To anyone who has grown up in India or under the influence of Indian culture, this notion is hardly new. We’ve all heard it from our parents, our married friends and our relatives but there’s a part of our collective belief that we leave unsaid: “Adjust and compromise, because a martyred and unfulfilled version of you is more acceptable than a divorced one.” Ultimately in a discussion of successful marriage we must talk about the potential for its failure. The failure of marriage is not something we take lightly as Indians. That reflects in the fact that even today less than 1% of Indian marriages result in divorce making us a country with one of the lowest rates of divorce in the world. Sima aunty may think that marriages are breaking like biscuits in India these days but in that she is discounting the most faithful ally to her policy of adjustment and compromise: Divorce law in India.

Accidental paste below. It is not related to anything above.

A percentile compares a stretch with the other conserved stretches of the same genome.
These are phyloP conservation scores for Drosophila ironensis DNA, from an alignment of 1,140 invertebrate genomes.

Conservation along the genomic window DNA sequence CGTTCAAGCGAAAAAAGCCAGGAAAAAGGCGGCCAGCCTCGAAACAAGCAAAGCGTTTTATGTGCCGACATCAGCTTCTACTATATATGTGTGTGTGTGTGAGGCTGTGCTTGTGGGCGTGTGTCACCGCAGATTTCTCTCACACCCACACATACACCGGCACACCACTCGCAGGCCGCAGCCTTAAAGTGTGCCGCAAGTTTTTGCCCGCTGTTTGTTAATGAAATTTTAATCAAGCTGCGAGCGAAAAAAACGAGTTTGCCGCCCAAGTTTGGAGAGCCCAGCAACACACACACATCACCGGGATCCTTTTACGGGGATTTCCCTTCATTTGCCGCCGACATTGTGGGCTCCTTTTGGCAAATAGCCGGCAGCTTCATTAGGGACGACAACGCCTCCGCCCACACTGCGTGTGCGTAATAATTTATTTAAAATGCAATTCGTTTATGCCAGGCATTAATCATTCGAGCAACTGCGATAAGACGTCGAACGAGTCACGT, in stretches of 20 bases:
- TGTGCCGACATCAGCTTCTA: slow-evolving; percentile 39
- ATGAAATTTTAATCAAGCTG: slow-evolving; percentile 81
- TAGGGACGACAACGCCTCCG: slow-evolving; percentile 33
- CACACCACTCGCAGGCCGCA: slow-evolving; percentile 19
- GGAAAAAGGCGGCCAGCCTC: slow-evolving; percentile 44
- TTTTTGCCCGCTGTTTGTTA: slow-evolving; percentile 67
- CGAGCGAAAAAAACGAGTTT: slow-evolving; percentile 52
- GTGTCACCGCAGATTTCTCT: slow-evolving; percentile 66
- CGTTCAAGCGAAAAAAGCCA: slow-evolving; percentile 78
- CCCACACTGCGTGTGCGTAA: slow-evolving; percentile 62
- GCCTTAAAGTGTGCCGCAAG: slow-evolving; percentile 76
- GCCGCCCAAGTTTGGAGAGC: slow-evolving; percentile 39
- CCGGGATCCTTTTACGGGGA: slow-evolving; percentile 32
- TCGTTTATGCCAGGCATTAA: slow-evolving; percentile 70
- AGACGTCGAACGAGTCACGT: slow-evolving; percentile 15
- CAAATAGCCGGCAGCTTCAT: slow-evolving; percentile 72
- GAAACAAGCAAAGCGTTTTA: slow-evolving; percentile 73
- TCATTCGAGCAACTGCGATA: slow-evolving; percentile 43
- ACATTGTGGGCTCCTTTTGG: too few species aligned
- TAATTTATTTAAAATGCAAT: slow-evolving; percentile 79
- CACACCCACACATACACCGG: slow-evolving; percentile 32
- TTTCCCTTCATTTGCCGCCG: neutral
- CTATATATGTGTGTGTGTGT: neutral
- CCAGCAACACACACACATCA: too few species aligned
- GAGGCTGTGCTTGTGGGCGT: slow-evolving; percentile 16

Divorce is not a right in India. It is a privilege that the court may grant to you if you are able to justify your need for it under the grounds stipulated by law some of which include cruelty, desertion, conversion of religion and voluntary sexual intercourse with another. If you file for divorce by mutual consent, you must still do so under acceptable grounds by filling a divorce petition in the form of an affidavit, after which you must undergo mandatory mediation and wait a six-month period of contemplation before the divorce is granted. As part of the divorce petition you must state that you have been counselled by the elders of your family buy you are still unable to work through your issues. Essentially the law seeks to ensure that a council of Simas and Preetis have had their go at reinstating your commitment to adjustment before you go too far on a path that undermines the sanctity of social commitment to death doing you part. The case of non-consenual divorce is even harder. With the process taking anywhere from two to fifteen years, your divorce is never guaranteed until granted. After hearing your reasoning and evidence for the grounds for divorce, the court may still reject your appeal for a divorce.